The poem becomes more disturbing because the word “happy” is repeated throughout the rest of the next stanza:

“Ah, happy, happy boughs! that cannot shed

Your leaves, nor ever bid the Spring adieu;

And, happy melodist, unwearied,

For ever piping songs for ever new;

More happy love! more happy, happy love!”

Is this a “happy” love? What happens when you repeat a word over and over again? It loses its meaning. And that’s what happens here. Just as much as the word “happy” is repeated, pay attention to the repetition of “for ever”:

For ever warm and still to be enjoy’d,

For ever panting, and for ever young;

All breathing human passion far above,

That leaves a heart high-sorrowful and cloy’d,

A burning forehead, and a parching tongue.”

Just as much as the word “happy” is deprived of its meaning through repetition, so too is the term “for ever.” Looking at the immortal scene depicted on the urn, in which the figures are frozen for eternity, gives the speaker a sense of anxiety over the fact of his own mortality. The contrast is what leads to the “burning forehead, and a parching tongue.” The speaker knows that he will die, but the images on the urn will remain there forever. He walks around to the other side of the urn and sees an image of a procession for a sacrifice, but he can’t make sense of it. In the final stanza, he notes that “the silent form” of the urn “dost tease us out of thought.” If this urn, this work of art, teases us out of thought, then what does it tease us into? Perhaps the answer is sensation. Thought brings pain and anxiety; looking at this urn gives the speaker a respite from that, for a moment.

Keats is a master of putting a language to silence, to nothingness, to emptiness. Just look again at the beginning of the second stanza:

“Heard melodies are sweet, but those unheard

Are sweeter; therefore, ye soft pipes, play on;

Not to the sensual ear, but, more endear’d,

Pipe to the spirit ditties of no tone.”

Keats here is tapping into a music that can only be sensed beyond the range of hearing, a music that is “unheard,” that appeals “Not to the sensual ear” but to the core of our being, of our spirit, “more endear’d,” as we paradoxically “listen to the ditties of no tone.” He is soliciting us to use our imagination to listen to the music that these frozen figures on the urn seem to be playing with their pipes. This is the music that he articulates. And this is what eventually leads him to the final lines, of associating beauty with truth as a kind of absolute knowledge, a knowledge of the spirit. It is this music that is immortalized in the silent urn, which he also ends up immortalizing in this poem.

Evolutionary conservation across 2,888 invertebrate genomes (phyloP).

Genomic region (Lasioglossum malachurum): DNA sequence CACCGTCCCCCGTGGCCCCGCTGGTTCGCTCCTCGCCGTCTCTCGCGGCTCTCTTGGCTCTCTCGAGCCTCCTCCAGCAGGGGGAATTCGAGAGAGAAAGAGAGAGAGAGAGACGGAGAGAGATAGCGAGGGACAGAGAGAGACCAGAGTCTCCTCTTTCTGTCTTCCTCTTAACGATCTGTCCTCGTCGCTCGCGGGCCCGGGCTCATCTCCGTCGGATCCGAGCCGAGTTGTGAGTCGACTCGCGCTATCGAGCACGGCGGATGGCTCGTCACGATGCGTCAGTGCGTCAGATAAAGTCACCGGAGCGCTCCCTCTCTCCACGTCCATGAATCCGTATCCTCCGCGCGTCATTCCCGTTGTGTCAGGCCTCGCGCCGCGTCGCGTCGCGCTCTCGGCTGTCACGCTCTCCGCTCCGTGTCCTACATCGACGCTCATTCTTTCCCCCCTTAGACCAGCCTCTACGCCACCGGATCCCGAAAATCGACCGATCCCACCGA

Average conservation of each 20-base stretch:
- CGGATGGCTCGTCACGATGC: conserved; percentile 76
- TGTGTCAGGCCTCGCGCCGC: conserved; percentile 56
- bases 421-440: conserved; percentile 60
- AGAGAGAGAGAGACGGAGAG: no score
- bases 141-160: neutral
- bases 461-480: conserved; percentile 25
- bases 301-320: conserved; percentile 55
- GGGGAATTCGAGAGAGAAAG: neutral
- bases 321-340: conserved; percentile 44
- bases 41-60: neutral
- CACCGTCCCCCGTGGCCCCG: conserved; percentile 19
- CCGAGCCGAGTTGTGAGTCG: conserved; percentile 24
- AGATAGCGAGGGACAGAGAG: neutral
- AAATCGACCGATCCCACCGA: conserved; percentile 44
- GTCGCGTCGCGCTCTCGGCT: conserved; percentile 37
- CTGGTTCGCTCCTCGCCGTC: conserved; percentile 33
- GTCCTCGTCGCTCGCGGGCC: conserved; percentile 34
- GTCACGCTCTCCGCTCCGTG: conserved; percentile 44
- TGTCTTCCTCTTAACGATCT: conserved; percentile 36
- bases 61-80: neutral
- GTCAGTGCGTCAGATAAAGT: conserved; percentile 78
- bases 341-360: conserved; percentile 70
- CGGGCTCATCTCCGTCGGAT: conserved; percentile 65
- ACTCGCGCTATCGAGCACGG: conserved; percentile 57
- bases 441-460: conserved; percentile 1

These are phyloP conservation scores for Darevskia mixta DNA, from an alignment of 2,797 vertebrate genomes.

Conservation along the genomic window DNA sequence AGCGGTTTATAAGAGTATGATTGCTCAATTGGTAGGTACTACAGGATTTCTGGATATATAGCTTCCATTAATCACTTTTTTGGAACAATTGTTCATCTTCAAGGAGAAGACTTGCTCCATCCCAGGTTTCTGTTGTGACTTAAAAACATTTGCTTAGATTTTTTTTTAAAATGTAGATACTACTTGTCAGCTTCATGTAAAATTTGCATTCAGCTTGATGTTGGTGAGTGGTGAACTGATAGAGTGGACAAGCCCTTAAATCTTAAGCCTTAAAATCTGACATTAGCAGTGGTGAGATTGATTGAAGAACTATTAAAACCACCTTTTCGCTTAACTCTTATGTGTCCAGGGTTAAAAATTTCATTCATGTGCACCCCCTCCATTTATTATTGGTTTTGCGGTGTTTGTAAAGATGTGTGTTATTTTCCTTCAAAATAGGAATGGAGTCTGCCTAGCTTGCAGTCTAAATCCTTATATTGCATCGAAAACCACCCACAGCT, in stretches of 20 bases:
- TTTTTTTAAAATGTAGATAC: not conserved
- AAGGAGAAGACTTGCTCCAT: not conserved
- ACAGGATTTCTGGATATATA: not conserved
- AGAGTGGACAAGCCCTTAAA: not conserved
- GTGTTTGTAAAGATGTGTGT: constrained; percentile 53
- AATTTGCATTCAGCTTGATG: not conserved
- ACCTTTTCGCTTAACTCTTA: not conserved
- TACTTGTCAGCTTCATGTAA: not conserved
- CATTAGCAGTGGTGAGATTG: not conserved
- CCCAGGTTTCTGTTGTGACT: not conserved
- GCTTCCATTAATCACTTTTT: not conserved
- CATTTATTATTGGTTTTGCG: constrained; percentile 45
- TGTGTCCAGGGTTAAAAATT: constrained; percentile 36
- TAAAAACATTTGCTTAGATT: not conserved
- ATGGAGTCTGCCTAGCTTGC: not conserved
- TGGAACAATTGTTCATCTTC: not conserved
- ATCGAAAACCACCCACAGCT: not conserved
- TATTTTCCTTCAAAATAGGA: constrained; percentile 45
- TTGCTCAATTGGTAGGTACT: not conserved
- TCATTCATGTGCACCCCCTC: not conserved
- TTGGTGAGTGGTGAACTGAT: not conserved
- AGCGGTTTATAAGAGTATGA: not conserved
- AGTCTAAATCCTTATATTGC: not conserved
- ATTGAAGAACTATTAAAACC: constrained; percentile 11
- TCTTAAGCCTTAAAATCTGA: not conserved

Keats, who ended up dying of tuberculosis at age 25, wrote a number of poems articulating his anxiety about dying, and used the contrast between his own short-lived mortality with the immortality of Greek sculpture, which we see not only in “Ode on a Grecian Urn,” but in “On Seeing the Elgin Marbles,” as well. The Elgin Marbles were Greek statues that had been stolen from Greece and recently exhibited in The British Museum at the time that Keats wrote this poem. Seeing these immortal statues made him feel like he would never produce any work of art that would outlive him, or test the time like these sculptures he was looking at. Of course, he was wrong.

He begins the poem by writing:

“My spirit is too weak—mortality

Weighs heavily on me like unwilling sleep,

And each imagined pinnacle and steep

Of godlike hardship tells me I must die

Like a sick eagle looking at the sky.”

This simile of a “sick eagle looking at the sky” is particularly striking because an eagle, out of all birds, is the ruler of the sky. To be a “sick eagle looking at the sky” from below is to feel that you are fundamentally removed from your nature, from what you feel you were meant to do. This sick eagle cannot live up to its own ambition, its own identity.

Pay attention to the use of dashes—an example of caesura. It is almost like this dashes break apart the poem in a way that mirrors the Greek statues that are also partially broken.

Now let’s turn to look at his poem, “La Belle Dame Sans Merci: A Ballad.” The title can be translated as “The Beautiful Lady without Mercy” (yes, merci in French means “thanks,” but he is drawing on an antiquated meaning of it that is closer to the English “mercy”). As we begin the poem, I want you to ask who is speaking here: